By Melissa Daniels | PA Independent
HARRISBURG — State Auditor General Eugene DePasquale said one of the biggest surprises he’s had in his first month on the job was the outdated technology he found office-wide.
“We had dial-up Internet as of the fall of 2012,” he said.
Computers in the office are between seven and 12 years old. On average, eight hard drives crash each month. And data storage is so limited that attempts to save more documents electronically instead of hard copies caused the IT department to realize there wasn’t enough room on the server after just two days, according to DePasquale.
The newly-inaugurated state auditor shared these concerns with lawmakers at the House Appropriations Committee budget hearing on Thursday, while asking for $1.5 million to invest in new technology.
“We have to find ways to improve our technology if we’re going to have a more efficient operation,” DePasquale said.
DePasquale also asked the lawmakers for a $3.5 million increase to cover pre-determined cost increases in employee pension and health benefits. Those increases are not provided for in the governor’s flat-funding proposal of nearly $42.4 million.
DePasquale, a former state representative, said he knows he’s not the only agency head asking for more funding.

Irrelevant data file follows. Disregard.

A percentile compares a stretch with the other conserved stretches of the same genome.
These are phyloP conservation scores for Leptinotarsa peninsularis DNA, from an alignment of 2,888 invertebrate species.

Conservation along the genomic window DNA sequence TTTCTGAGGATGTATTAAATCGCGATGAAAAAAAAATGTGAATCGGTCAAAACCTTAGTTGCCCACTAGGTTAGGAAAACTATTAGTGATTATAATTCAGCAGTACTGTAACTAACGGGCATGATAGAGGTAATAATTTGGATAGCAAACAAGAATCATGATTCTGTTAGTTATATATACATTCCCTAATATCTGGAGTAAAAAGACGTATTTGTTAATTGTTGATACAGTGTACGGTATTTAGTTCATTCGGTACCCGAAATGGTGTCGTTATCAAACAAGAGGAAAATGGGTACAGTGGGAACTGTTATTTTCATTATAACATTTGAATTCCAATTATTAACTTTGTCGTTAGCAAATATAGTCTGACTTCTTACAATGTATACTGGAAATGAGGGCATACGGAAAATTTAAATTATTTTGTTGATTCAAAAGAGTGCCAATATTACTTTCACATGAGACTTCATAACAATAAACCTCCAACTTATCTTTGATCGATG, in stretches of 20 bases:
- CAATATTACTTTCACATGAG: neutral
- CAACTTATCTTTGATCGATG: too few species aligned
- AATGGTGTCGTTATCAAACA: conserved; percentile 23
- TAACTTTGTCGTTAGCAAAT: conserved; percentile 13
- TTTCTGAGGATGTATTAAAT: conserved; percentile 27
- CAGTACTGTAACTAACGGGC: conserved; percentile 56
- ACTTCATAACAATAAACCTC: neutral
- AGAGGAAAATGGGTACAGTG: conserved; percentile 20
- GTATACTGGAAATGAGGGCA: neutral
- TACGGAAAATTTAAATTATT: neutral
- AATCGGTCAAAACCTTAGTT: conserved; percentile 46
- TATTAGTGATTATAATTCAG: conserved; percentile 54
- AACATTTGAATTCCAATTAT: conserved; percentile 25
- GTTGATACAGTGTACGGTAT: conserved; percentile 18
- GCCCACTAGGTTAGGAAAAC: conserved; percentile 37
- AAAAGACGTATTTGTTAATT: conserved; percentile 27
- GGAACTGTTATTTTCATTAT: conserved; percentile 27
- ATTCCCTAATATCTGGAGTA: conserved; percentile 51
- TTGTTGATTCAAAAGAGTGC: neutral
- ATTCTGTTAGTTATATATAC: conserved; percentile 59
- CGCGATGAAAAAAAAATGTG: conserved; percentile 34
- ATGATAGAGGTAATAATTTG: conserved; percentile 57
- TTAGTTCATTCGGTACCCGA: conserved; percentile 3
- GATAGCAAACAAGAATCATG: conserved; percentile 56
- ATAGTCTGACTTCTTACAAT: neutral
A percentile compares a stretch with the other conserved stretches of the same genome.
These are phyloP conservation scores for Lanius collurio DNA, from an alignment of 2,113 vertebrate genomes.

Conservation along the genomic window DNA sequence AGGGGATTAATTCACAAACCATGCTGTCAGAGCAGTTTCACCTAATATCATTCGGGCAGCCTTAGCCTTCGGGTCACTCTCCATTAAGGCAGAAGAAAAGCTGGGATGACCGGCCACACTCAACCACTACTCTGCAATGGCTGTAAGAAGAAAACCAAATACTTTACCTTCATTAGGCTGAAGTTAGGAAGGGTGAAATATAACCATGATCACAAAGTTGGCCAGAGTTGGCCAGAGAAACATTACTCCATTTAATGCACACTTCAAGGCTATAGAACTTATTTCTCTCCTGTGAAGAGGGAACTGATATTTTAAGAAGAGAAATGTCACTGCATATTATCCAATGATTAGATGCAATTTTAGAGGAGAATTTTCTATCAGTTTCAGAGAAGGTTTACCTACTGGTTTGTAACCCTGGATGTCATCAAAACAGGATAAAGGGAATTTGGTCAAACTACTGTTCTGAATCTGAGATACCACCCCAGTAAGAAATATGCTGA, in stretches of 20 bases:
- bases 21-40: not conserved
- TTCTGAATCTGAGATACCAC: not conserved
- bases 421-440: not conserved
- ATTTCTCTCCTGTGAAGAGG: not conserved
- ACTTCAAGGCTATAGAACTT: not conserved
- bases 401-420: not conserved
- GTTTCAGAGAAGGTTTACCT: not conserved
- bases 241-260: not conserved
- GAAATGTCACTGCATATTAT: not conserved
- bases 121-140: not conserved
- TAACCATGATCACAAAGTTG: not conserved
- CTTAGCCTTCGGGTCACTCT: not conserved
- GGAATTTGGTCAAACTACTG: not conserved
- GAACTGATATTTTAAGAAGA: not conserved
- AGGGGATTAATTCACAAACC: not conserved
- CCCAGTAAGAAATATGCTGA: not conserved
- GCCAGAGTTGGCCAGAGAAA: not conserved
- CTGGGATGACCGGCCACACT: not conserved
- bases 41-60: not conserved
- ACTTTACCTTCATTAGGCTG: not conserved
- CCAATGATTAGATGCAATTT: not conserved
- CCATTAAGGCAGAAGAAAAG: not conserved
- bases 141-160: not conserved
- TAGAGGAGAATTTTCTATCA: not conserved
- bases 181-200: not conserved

But he underscored the need for particular technology upgrades with specific examples, alerting his former colleagues to a new concern.
“Most of our field staff, they don’t have a mobile device that allows them to their job efficiently,” he said. “I was stunned that was the case.”
DePasquale said a full assessment of technology needs will be completed in about four weeks, and he expects the $1.5 million figure will change.
House Appropriations Majority Chairman Bill Adolph, R-Delaware, said lawmakers will look into the situation, but need more information.
“This comes as a surprise to all of us,” he said.
DePasquale said he is already working to cut down on waste in the department, like eliminating 44 cars from the agency’s fleet. Duplex printing and eliminating hard copy audit reports will save more than 3.3 million sheets of paper annually.
But better technology will help the department be more timely and efficient, DePasquale told lawmakers.
“I think the message became very clear that if we’re not up to date on technology, if there’s waste in their own school district or a state agency, it’s going to be a challenge for us to find it in a timely way,” he said.
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